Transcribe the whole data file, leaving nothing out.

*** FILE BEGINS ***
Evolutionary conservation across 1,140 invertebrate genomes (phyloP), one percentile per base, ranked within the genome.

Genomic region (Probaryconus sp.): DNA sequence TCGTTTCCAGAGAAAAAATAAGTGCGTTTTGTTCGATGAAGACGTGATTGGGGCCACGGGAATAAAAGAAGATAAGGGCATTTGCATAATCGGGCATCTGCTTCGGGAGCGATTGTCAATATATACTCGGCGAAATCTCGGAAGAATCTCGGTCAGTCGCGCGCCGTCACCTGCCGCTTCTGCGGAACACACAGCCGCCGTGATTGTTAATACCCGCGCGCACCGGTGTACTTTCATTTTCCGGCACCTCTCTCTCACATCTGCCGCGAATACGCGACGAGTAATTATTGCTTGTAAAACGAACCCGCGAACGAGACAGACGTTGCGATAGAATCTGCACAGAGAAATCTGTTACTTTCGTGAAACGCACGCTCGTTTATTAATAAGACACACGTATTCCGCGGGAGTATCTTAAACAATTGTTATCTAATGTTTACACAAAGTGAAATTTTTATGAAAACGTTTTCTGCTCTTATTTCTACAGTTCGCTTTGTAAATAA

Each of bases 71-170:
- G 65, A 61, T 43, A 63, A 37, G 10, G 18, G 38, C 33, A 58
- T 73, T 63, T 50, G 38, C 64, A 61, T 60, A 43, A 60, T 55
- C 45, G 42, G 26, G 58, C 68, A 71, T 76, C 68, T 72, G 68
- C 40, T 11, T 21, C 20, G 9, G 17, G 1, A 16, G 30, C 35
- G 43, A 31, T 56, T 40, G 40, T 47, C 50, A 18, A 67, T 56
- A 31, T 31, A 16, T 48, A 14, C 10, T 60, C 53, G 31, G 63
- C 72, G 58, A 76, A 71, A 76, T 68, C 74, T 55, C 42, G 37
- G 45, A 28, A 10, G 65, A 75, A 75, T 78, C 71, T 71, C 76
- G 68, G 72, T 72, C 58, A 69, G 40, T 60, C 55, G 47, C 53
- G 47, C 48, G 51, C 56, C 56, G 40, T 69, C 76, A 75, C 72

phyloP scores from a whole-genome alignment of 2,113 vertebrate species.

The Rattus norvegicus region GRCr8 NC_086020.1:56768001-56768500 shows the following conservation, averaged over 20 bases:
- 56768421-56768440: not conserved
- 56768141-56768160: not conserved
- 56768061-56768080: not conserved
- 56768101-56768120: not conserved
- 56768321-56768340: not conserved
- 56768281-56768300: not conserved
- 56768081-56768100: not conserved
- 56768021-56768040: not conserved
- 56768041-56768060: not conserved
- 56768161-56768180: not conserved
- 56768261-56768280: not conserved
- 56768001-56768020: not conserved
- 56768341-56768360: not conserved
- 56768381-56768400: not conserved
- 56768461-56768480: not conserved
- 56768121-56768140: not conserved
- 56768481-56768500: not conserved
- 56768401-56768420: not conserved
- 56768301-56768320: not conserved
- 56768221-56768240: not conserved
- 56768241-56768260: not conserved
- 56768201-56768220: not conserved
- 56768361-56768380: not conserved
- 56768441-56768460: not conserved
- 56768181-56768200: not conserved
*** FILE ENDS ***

Evolutionary conservation across 1,140 invertebrate genomes (phyloP), one percentile per base, ranked within the genome.

Genomic region (Probaryconus sp.): DNA sequence TCGTTTCCAGAGAAAAAATAAGTGCGTTTTGTTCGATGAAGACGTGATTGGGGCCACGGGAATAAAAGAAGATAAGGGCATTTGCATAATCGGGCATCTGCTTCGGGAGCGATTGTCAATATATACTCGGCGAAATCTCGGAAGAATCTCGGTCAGTCGCGCGCCGTCACCTGCCGCTTCTGCGGAACACACAGCCGCCGTGATTGTTAATACCCGCGCGCACCGGTGTACTTTCATTTTCCGGCACCTCTCTCTCACATCTGCCGCGAATACGCGACGAGTAATTATTGCTTGTAAAACGAACCCGCGAACGAGACAGACGTTGCGATAGAATCTGCACAGAGAAATCTGTTACTTTCGTGAAACGCACGCTCGTTTATTAATAAGACACACGTATTCCGCGGGAGTATCTTAAACAATTGTTATCTAATGTTTACACAAAGTGAAATTTTTATGAAAACGTTTTCTGCTCTTATTTCTACAGTTCGCTTTGTAAATAA

Each of bases 71-170:
- G 65, A 61, T 43, A 63, A 37, G 10, G 18, G 38, C 33, A 58
- T 73, T 63, T 50, G 38, C 64, A 61, T 60, A 43, A 60, T 55
- C 45, G 42, G 26, G 58, C 68, A 71, T 76, C 68, T 72, G 68
- C 40, T 11, T 21, C 20, G 9, G 17, G 1, A 16, G 30, C 35
- G 43, A 31, T 56, T 40, G 40, T 47, C 50, A 18, A 67, T 56
- A 31, T 31, A 16, T 48, A 14, C 10, T 60, C 53, G 31, G 63
- C 72, G 58, A 76, A 71, A 76, T 68, C 74, T 55, C 42, G 37
- G 45, A 28, A 10, G 65, A 75, A 75, T 78, C 71, T 71, C 76
- G 68, G 72, T 72, C 58, A 69, G 40, T 60, C 55, G 47, C 53
- G 47, C 48, G 51, C 56, C 56, G 40, T 69, C 76, A 75, C 72

phyloP scores from a whole-genome alignment of 2,113 vertebrate species.

The Rattus norvegicus region GRCr8 NC_086020.1:56768001-56768500 shows the following conservation, averaged over 20 bases:
- 56768421-56768440: not conserved
- 56768141-56768160: not conserved
- 56768061-56768080: not conserved
- 56768101-56768120: not conserved
- 56768321-56768340: not conserved
- 56768281-56768300: not conserved
- 56768081-56768100: not conserved
- 56768021-56768040: not conserved
- 56768041-56768060: not conserved
- 56768161-56768180: not conserved
- 56768261-56768280: not conserved
- 56768001-56768020: not conserved
- 56768341-56768360: not conserved
- 56768381-56768400: not conserved
- 56768461-56768480: not conserved
- 56768121-56768140: not conserved
- 56768481-56768500: not conserved
- 56768401-56768420: not conserved
- 56768301-56768320: not conserved
- 56768221-56768240: not conserved
- 56768241-56768260: not conserved
- 56768201-56768220: not conserved
- 56768361-56768380: not conserved
- 56768441-56768460: not conserved
- 56768181-56768200: not conserved